City Story Review
Being mayor means maintaining a delicate ecosystem of commerce, industry, and population. It’s a lesson Facebook gamers have learned all too well over the last few months. Now, for those who want it, the social city-building experience can be carried with you right in your pocket thanks to the latest iPhone game from portable social developer TeamLava.
Those familiar with Social City will already be intimately familiar with the gameplay in City Story. In terms of structure, the game is little more than a cut and paste of what Playdom already offers on Facebook. Gamers will build factories that produce goods and earn money. That money will go to build commercial buildings that will up the population limit, allowing players to build more homes. More people in turn lets you build more factories, starting the cycle all over again.
Despite how blatantly City Story copies the formula of its inspiration, the game does offer a few differences that help to set it apart from what’s come before. Players won’t need to click on homes or businesses to increase population or do clean-up – the only interaction you really need to have on a regular basis is managing your factories. Shrinking the gameplay like this doesn’t seem like a great idea, but the trade off is players can clean buildings of their neighbours instead to help them earn coins. Considering “neighbour duties” is the one area Social City is a little light, this offers a welcome change for those looking to play with friends.
Social games on the iPhone can be something of a challenge because, unlike Facebook, not everyone you know is on the device. Furthermore, just because they’re on the device doesn’t mean they’re going to be playing City Story. TeamLava addresses this fact by letting you not only visit your neighbors cities, but the cities of other players that you don’t actually know. For those looking to experience the social aspects of the game who might not otherwise have the iPhone-owning friends to engage with, this is a more than welcome feature.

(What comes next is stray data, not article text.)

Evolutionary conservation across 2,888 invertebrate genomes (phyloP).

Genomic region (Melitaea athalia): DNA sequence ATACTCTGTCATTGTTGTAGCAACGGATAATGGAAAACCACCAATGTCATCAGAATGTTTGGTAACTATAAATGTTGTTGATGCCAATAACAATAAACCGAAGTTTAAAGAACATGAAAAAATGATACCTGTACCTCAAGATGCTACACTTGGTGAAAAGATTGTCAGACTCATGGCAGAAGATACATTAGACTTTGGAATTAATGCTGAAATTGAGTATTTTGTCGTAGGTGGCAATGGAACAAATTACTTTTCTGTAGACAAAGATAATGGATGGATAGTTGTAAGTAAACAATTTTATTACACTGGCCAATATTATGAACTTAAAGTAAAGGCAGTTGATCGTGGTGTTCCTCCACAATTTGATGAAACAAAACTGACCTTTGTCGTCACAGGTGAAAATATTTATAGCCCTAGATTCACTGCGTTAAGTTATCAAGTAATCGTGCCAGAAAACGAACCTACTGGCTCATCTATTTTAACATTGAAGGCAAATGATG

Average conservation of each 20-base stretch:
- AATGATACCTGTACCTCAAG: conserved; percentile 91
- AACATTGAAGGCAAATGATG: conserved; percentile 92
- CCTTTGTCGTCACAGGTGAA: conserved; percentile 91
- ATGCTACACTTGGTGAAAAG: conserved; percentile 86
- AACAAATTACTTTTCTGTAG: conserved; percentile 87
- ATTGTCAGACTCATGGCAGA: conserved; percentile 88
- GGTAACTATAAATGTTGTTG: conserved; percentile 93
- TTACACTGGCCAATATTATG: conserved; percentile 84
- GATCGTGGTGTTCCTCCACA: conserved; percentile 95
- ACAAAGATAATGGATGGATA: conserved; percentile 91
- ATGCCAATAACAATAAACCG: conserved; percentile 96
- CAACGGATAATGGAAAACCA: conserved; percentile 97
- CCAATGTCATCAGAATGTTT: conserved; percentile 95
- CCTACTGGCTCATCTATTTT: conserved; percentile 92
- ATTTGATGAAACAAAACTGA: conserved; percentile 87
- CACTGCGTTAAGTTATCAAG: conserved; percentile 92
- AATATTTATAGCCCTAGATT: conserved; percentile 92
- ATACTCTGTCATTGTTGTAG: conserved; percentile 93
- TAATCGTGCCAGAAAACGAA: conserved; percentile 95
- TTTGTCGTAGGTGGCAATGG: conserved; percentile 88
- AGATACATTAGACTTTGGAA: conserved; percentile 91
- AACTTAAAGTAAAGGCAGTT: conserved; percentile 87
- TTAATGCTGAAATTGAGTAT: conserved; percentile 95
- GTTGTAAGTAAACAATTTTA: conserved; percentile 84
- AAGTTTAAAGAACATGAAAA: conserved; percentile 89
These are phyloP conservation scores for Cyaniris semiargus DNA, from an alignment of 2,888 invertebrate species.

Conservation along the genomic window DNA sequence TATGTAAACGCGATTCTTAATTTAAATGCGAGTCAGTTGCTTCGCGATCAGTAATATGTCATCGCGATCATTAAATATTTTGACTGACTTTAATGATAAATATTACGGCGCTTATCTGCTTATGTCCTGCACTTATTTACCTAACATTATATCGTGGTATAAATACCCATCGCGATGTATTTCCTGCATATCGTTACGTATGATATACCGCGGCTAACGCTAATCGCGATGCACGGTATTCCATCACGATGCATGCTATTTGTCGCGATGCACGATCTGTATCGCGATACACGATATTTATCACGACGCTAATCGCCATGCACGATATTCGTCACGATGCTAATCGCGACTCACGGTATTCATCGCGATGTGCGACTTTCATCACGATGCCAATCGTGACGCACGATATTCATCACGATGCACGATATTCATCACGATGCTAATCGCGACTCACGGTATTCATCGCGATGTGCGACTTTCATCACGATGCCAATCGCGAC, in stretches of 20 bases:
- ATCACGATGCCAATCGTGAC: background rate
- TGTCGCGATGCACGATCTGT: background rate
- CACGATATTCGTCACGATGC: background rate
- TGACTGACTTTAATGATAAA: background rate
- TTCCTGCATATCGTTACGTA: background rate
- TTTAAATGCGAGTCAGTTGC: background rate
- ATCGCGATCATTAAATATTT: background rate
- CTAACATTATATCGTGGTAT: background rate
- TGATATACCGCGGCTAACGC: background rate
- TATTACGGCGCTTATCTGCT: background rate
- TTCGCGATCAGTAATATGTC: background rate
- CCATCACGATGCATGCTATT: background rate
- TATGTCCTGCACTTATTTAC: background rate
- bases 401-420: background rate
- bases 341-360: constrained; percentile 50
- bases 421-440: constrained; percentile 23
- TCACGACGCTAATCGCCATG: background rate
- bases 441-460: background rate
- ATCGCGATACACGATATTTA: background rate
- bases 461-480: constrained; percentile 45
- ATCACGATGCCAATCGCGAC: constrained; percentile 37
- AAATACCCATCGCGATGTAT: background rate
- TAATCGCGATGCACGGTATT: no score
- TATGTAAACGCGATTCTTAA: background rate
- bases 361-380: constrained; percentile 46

The game offers universal support, meaning it works on both the iPhone and iPad with only one download, but the game doesn’t sync between both devices. If you’ve started a city on your iPhone and want to check on your factories later on with the iPad in your lap, it’s not going to work – you have to start a whole new city on each device. Considering how many social games can sync across devices and platforms, from FarmVille to We Rule, this is an oversight that’s simply inexcusable.
The game also features push notifications, but it seems to be hit and miss with when they decide to work. More often than not, my factories would produce goods and no push notification would be sent to let me know. That doesn’t mean I didn’t get some push notifications, but something like this should be an all-or-nothing proposition.
The only other real sticking point (asides from a lack of originality) is how few building types are available. City Story offers only 10 house types and 21 businesses. It sounds like a lot, but since these will be unlocked slowly over time it doesn’t provide too much variety in the early levels. Still – this is a nitpick that one can make about the launch of almost any social game. Considering the ongoing support and fresh content TeamLava has provided its previous effort Farm Story, there’s no reason to think that City Story‘s selection of buildings won’t double in the near future.
Presentation is a big strength in City Story, with gorgeously detailed pastel buildings filling your cities streets and a cheerful soundtrack filling your ears. TeamLava have proven themselves quite adept at taking the standard visual cues of their inspirations and improving upon their appearance, and City Story is no exception.
As a free iPhone game, City Story should easily satisfy the needs of gamers looking for a Social City style experience on the go – especially in light of what a disappointing showing the actual Social City had on the device. We would have liked to have seen more buildings and cross-device syncing, but these things may come in time. Even without such additions, City Story provides a perfectly competent Social City clone for the iDevice faithful.